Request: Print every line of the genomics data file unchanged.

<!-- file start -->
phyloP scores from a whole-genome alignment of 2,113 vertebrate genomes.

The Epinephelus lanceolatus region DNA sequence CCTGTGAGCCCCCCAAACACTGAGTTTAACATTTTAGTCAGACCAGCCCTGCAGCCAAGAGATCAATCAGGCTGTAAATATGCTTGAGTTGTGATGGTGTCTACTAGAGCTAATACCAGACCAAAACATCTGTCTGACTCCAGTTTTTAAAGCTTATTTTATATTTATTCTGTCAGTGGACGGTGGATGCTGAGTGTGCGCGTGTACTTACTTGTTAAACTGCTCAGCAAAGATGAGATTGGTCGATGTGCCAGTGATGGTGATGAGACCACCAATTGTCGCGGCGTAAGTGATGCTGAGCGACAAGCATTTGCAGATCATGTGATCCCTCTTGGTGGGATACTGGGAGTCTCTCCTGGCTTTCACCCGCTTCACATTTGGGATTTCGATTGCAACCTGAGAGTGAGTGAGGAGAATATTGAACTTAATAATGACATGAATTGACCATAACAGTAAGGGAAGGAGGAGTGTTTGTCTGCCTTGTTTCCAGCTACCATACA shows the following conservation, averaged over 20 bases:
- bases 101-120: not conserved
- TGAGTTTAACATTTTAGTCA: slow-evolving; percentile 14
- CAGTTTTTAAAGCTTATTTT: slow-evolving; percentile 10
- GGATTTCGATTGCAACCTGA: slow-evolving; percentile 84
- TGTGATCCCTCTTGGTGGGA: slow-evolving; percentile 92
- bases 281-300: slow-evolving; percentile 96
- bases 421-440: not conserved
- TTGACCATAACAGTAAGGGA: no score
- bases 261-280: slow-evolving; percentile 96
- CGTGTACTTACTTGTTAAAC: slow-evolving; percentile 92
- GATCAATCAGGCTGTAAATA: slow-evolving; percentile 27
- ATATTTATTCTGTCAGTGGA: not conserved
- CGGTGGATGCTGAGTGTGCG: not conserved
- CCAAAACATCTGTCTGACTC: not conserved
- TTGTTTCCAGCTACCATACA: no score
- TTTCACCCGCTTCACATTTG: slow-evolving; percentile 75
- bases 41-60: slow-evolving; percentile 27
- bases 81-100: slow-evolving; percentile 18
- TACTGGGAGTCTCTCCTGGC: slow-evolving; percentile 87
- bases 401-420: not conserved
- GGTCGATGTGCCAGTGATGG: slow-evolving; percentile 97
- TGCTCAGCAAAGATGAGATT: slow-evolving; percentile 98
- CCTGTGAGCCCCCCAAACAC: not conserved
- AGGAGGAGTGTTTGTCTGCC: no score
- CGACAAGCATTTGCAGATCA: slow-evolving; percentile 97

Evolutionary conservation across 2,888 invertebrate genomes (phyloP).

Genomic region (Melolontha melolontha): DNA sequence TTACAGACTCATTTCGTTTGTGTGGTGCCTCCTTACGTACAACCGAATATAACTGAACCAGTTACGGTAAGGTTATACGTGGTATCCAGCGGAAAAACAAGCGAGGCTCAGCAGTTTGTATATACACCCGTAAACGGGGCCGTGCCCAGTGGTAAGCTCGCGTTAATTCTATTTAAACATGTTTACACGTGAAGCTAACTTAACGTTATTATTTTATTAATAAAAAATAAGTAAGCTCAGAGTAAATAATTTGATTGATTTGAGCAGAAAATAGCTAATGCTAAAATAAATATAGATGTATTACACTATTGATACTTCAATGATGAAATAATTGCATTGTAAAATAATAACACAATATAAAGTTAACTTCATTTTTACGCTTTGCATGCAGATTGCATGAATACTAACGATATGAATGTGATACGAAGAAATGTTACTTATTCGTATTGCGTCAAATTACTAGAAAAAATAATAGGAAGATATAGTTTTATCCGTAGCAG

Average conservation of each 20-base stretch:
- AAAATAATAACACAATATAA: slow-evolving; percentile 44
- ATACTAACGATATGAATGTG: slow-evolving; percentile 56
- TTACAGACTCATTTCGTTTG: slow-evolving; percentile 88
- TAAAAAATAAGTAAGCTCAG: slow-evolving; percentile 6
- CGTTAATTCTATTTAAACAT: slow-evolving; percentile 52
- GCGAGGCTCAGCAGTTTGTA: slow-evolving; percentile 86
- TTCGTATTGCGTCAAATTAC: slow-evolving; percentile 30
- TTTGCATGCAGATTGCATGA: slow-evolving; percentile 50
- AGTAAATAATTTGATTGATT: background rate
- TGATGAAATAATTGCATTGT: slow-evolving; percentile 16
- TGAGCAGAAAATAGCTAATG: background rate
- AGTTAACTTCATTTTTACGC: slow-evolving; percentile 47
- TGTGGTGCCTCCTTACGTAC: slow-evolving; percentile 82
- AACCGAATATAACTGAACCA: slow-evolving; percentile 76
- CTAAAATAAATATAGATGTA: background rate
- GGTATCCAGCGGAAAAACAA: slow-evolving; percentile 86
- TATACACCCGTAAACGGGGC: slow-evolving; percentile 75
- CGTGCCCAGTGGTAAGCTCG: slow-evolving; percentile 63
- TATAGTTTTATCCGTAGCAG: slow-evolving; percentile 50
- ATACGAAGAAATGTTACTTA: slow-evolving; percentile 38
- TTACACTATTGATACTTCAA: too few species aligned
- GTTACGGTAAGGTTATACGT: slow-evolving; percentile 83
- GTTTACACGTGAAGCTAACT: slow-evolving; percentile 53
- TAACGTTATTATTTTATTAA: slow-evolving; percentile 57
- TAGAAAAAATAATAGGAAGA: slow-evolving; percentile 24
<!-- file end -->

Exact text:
phyloP scores from a whole-genome alignment of 2,113 vertebrate genomes.

The Epinephelus lanceolatus region DNA sequence CCTGTGAGCCCCCCAAACACTGAGTTTAACATTTTAGTCAGACCAGCCCTGCAGCCAAGAGATCAATCAGGCTGTAAATATGCTTGAGTTGTGATGGTGTCTACTAGAGCTAATACCAGACCAAAACATCTGTCTGACTCCAGTTTTTAAAGCTTATTTTATATTTATTCTGTCAGTGGACGGTGGATGCTGAGTGTGCGCGTGTACTTACTTGTTAAACTGCTCAGCAAAGATGAGATTGGTCGATGTGCCAGTGATGGTGATGAGACCACCAATTGTCGCGGCGTAAGTGATGCTGAGCGACAAGCATTTGCAGATCATGTGATCCCTCTTGGTGGGATACTGGGAGTCTCTCCTGGCTTTCACCCGCTTCACATTTGGGATTTCGATTGCAACCTGAGAGTGAGTGAGGAGAATATTGAACTTAATAATGACATGAATTGACCATAACAGTAAGGGAAGGAGGAGTGTTTGTCTGCCTTGTTTCCAGCTACCATACA shows the following conservation, averaged over 20 bases:
- bases 101-120: not conserved
- TGAGTTTAACATTTTAGTCA: slow-evolving; percentile 14
- CAGTTTTTAAAGCTTATTTT: slow-evolving; percentile 10
- GGATTTCGATTGCAACCTGA: slow-evolving; percentile 84
- TGTGATCCCTCTTGGTGGGA: slow-evolving; percentile 92
- bases 281-300: slow-evolving; percentile 96
- bases 421-440: not conserved
- TTGACCATAACAGTAAGGGA: no score
- bases 261-280: slow-evolving; percentile 96
- CGTGTACTTACTTGTTAAAC: slow-evolving; percentile 92
- GATCAATCAGGCTGTAAATA: slow-evolving; percentile 27
- ATATTTATTCTGTCAGTGGA: not conserved
- CGGTGGATGCTGAGTGTGCG: not conserved
- CCAAAACATCTGTCTGACTC: not conserved
- TTGTTTCCAGCTACCATACA: no score
- TTTCACCCGCTTCACATTTG: slow-evolving; percentile 75
- bases 41-60: slow-evolving; percentile 27
- bases 81-100: slow-evolving; percentile 18
- TACTGGGAGTCTCTCCTGGC: slow-evolving; percentile 87
- bases 401-420: not conserved
- GGTCGATGTGCCAGTGATGG: slow-evolving; percentile 97
- TGCTCAGCAAAGATGAGATT: slow-evolving; percentile 98
- CCTGTGAGCCCCCCAAACAC: not conserved
- AGGAGGAGTGTTTGTCTGCC: no score
- CGACAAGCATTTGCAGATCA: slow-evolving; percentile 97

Evolutionary conservation across 2,888 invertebrate genomes (phyloP).

Genomic region (Melolontha melolontha): DNA sequence TTACAGACTCATTTCGTTTGTGTGGTGCCTCCTTACGTACAACCGAATATAACTGAACCAGTTACGGTAAGGTTATACGTGGTATCCAGCGGAAAAACAAGCGAGGCTCAGCAGTTTGTATATACACCCGTAAACGGGGCCGTGCCCAGTGGTAAGCTCGCGTTAATTCTATTTAAACATGTTTACACGTGAAGCTAACTTAACGTTATTATTTTATTAATAAAAAATAAGTAAGCTCAGAGTAAATAATTTGATTGATTTGAGCAGAAAATAGCTAATGCTAAAATAAATATAGATGTATTACACTATTGATACTTCAATGATGAAATAATTGCATTGTAAAATAATAACACAATATAAAGTTAACTTCATTTTTACGCTTTGCATGCAGATTGCATGAATACTAACGATATGAATGTGATACGAAGAAATGTTACTTATTCGTATTGCGTCAAATTACTAGAAAAAATAATAGGAAGATATAGTTTTATCCGTAGCAG

Average conservation of each 20-base stretch:
- AAAATAATAACACAATATAA: slow-evolving; percentile 44
- ATACTAACGATATGAATGTG: slow-evolving; percentile 56
- TTACAGACTCATTTCGTTTG: slow-evolving; percentile 88
- TAAAAAATAAGTAAGCTCAG: slow-evolving; percentile 6
- CGTTAATTCTATTTAAACAT: slow-evolving; percentile 52
- GCGAGGCTCAGCAGTTTGTA: slow-evolving; percentile 86
- TTCGTATTGCGTCAAATTAC: slow-evolving; percentile 30
- TTTGCATGCAGATTGCATGA: slow-evolving; percentile 50
- AGTAAATAATTTGATTGATT: background rate
- TGATGAAATAATTGCATTGT: slow-evolving; percentile 16
- TGAGCAGAAAATAGCTAATG: background rate
- AGTTAACTTCATTTTTACGC: slow-evolving; percentile 47
- TGTGGTGCCTCCTTACGTAC: slow-evolving; percentile 82
- AACCGAATATAACTGAACCA: slow-evolving; percentile 76
- CTAAAATAAATATAGATGTA: background rate
- GGTATCCAGCGGAAAAACAA: slow-evolving; percentile 86
- TATACACCCGTAAACGGGGC: slow-evolving; percentile 75
- CGTGCCCAGTGGTAAGCTCG: slow-evolving; percentile 63
- TATAGTTTTATCCGTAGCAG: slow-evolving; percentile 50
- ATACGAAGAAATGTTACTTA: slow-evolving; percentile 38
- TTACACTATTGATACTTCAA: too few species aligned
- GTTACGGTAAGGTTATACGT: slow-evolving; percentile 83
- GTTTACACGTGAAGCTAACT: slow-evolving; percentile 53
- TAACGTTATTATTTTATTAA: slow-evolving; percentile 57
- TAGAAAAAATAATAGGAAGA: slow-evolving; percentile 24